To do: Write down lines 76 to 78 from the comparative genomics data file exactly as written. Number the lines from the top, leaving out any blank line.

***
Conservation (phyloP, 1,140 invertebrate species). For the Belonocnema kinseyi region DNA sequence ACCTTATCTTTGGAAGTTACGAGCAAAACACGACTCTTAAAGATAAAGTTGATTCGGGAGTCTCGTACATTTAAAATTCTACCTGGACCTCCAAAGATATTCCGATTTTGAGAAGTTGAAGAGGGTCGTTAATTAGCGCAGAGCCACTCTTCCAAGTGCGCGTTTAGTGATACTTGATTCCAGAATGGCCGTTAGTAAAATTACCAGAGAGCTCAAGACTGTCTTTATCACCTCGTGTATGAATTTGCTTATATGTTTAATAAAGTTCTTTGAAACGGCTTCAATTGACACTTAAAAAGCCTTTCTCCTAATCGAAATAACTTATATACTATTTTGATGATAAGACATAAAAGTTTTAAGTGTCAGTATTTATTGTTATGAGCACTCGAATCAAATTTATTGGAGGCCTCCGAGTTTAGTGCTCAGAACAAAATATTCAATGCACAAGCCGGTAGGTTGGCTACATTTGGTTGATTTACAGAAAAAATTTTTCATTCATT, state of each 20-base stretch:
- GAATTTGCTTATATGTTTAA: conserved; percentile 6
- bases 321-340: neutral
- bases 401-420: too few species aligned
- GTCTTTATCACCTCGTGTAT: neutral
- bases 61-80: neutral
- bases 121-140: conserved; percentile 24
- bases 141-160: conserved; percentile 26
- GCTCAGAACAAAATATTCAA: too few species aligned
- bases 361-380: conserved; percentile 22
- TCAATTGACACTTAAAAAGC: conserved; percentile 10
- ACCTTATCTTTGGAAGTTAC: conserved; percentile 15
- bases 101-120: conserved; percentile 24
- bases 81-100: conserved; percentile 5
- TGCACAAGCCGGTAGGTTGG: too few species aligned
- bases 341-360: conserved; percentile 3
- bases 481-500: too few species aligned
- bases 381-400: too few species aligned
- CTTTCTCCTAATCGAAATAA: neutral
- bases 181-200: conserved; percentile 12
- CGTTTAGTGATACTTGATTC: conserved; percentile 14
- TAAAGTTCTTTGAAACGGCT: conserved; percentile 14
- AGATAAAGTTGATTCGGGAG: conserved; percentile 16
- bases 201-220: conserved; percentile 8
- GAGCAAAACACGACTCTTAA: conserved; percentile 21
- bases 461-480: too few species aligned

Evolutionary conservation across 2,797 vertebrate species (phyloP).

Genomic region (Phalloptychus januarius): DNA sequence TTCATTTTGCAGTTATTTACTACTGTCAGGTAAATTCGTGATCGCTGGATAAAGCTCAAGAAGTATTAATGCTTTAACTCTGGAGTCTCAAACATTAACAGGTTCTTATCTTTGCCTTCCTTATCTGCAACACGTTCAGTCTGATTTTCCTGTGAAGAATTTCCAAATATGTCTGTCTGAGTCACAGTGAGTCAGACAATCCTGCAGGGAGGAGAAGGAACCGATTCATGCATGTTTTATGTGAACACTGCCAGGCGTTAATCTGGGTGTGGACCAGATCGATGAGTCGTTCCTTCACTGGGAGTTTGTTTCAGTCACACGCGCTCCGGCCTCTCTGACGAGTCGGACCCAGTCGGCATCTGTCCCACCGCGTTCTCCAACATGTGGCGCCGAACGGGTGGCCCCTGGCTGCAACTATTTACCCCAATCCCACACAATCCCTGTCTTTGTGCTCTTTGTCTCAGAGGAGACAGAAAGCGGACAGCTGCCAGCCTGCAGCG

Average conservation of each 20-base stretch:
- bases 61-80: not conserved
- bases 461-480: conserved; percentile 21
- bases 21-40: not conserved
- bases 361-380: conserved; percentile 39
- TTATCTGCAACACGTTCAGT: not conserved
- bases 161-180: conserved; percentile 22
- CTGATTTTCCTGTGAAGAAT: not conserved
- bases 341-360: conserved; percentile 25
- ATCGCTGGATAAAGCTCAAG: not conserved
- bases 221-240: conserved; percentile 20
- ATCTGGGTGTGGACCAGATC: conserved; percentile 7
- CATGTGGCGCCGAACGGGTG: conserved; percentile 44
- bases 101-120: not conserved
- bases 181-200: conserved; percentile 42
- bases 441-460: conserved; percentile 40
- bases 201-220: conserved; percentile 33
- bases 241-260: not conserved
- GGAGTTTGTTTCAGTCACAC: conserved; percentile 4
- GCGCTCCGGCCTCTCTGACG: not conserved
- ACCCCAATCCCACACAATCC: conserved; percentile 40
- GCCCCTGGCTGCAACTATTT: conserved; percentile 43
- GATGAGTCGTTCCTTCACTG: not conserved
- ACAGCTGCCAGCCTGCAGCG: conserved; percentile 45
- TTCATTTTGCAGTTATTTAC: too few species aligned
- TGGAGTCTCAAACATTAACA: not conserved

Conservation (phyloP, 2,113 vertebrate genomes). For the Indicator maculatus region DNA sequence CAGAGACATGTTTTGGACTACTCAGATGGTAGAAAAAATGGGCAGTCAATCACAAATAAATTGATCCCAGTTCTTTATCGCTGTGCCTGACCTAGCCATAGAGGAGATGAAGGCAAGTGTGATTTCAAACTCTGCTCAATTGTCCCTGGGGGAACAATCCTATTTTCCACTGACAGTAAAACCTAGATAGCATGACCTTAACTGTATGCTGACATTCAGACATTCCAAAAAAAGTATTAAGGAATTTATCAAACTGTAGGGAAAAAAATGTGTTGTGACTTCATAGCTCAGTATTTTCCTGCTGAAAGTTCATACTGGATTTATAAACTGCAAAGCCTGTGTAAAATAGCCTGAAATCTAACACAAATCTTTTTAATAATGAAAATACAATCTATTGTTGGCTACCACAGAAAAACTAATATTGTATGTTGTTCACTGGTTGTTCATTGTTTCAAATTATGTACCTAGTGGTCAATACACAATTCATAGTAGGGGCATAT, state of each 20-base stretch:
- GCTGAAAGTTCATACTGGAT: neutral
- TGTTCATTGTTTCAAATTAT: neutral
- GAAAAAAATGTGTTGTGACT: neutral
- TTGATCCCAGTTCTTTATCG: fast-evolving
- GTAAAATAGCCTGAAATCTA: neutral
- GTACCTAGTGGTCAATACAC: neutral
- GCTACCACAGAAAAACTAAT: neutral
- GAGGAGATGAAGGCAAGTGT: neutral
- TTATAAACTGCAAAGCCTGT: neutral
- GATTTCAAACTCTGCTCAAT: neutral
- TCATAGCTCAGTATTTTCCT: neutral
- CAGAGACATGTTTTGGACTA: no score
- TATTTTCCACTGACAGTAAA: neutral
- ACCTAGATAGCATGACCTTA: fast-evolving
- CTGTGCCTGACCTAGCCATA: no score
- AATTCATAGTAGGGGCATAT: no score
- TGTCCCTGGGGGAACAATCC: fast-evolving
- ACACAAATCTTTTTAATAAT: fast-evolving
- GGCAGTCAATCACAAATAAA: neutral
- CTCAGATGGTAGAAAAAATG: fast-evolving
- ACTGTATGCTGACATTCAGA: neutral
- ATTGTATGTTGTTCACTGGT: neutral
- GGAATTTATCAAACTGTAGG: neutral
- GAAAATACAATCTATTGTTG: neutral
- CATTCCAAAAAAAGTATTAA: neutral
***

- ACTGTATGCTGACATTCAGA: neutral
- ATTGTATGTTGTTCACTGGT: neutral
- GGAATTTATCAAACTGTAGG: neutral